Financial Literacy for Business Owners 

By Heather Hoffman, Marketing and Communications Specialist


April is Financial Literacy Month! When you think of financial literacy, you might think of the basics: start saving for retirement early, make a budget, invest in stocks, etc. While those are certainly necessary to start understanding finance, financial literacy doesn’t end there. It should be an ongoing knowledge quest that evolves as your life changes. For business owners, this is especially true. Being able to understand and maximize all financial aspects of your business will allow you to create a long-term plan, maximize profits, reduce overhead costs, and more. Keep reading for 3 ways to improve your business financial literacy.

Understand and track your business’s key financial ratios

In order to fully understand the financial health of your business, there are some ratios that are important to monitor.

  • The debt-to-equity ratio compares the amount of debt your business has compared to its equity.
    • Debt-to-equity ratio= Total Liabilities/ Shareholders’ Equity
  • The current ratio measures the ability of your company to meet its short-term obligations through its short-term assets. The higher the current ratio, the stronger the liquidity position.
    • Current ratio= Current Assets/ Current Liabilities
  • The gross profit margin calculates the percentage of revenue that exceeds the cost of goods sold; it is a profitability ratio.
    • Gross profit margin= (Revenue- Cost of Goods Sold)/ Revenue * 100
  • The inventory turnover ratio measures how quickly a business replaces its inventory. A high turnover shows that sales are occurring frequently, and inventory is not being stored for unnecessary amounts of time.
    • Inventory Turnover Ratio= Cost of Goods Sold/ Average Inventory
  • The customer acquisition cost ratio calculates how much money a business spends to acquire one new customer. This measures the effectiveness of marketing and sales efforts. The lower the cost, the better it is for the company.
    • Customer Acquisition Cost Ratio: Sales/ Marketing Expenses/ Number of New Customers

These are only 5 ratios you can apply to your business. There are many more you can utilize to check the financial health of your business.


Understand your business financing options

Even if your business is not needing financing options at the moment, it is important to have a plan for when you might need it. Here are a few tips when it comes to considering business financing.

  • Lenders often prefer to see business owners that have put their own money into the business. Ensure that you can show what you have contributed financially to the company, and bring all necessary documents to the meeting with the lender. They want to see a history of profits and an organized management of the company.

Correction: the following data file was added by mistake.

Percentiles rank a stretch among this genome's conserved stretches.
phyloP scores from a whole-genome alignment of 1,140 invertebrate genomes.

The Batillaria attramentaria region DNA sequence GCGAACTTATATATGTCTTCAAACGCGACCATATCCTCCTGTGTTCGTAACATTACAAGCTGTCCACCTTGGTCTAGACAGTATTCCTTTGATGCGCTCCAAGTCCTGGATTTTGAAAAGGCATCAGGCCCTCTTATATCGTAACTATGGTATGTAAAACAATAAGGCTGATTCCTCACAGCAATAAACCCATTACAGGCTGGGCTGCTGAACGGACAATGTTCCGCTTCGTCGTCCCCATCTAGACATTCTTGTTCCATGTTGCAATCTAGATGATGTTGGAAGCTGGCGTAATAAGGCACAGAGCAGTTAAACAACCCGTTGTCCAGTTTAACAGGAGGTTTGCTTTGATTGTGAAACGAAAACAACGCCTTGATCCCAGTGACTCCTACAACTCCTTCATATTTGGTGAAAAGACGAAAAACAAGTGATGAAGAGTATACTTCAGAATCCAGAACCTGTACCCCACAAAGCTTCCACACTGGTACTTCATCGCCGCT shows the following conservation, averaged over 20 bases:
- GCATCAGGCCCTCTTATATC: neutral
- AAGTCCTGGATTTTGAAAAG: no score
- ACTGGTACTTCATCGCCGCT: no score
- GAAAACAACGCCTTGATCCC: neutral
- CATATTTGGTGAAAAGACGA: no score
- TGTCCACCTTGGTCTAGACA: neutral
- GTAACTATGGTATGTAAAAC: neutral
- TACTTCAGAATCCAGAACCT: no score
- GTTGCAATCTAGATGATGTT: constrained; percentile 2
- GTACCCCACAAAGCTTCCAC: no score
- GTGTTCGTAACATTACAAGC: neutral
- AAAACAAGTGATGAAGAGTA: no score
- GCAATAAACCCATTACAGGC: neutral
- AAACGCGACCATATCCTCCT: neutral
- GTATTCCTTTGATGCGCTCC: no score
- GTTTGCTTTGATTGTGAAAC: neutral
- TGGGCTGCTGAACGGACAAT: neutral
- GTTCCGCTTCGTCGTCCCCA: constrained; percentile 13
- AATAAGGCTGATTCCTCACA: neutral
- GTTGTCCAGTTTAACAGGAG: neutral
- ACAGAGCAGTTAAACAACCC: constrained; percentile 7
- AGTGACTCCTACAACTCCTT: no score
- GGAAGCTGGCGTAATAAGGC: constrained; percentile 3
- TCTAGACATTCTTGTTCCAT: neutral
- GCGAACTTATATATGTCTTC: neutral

• Current assets, like accounts receivable and inventory, should be financed with current liabilities, like credit cards. Fixed assets should be financed with long-term loans. This helps prevent business owners from paying for something long-term that they only utilize short-term.
  • When asked to put up collateral, make sure you evaluate the risks associated with each option. If you put up your company car as collateral for a business that specializes in home deliveries, the business will cease to continue if that collateral is needed. Instead, you can consider something that is not integral to the operations of the company.


Take steps to mitigate business risk

Every business comes with risk. While you are probably aware of some risks like theft, natural disasters, and economic performance, here are some you might not be monitoring.

  • Employee turnover rates can put your company at risk. Employees often get paid more while they are training others, which is an increase to salary expenses. New employees often make mistakes, which can cause profit loss. It is important to understand why you have a high employee turnover rate, and take steps to fix it.
  • Not updating access permissions to operation systems can put your company at risk. Make sure to remove any employees who are no longer with the company, and don’t just hand out the highest access level to anyone.
  • Having a large number of regulars at your business may sound great, but this actually serves as a risk. Having a small group of customers make up most of your sales means they can leave at any time and cause a hit to your profits. By having a diverse group of customers, this risk is spread out among more people. The same can be said for vendors; ensure your vendor choice is not limited.


By keeping track of business ratios, understanding your financing options, and taking steps to mitigate business risk, you are on track to increasing your business financial literacy.

The opinions voiced are for general information only and are not intended to provide specific advice or recommendations for any individual.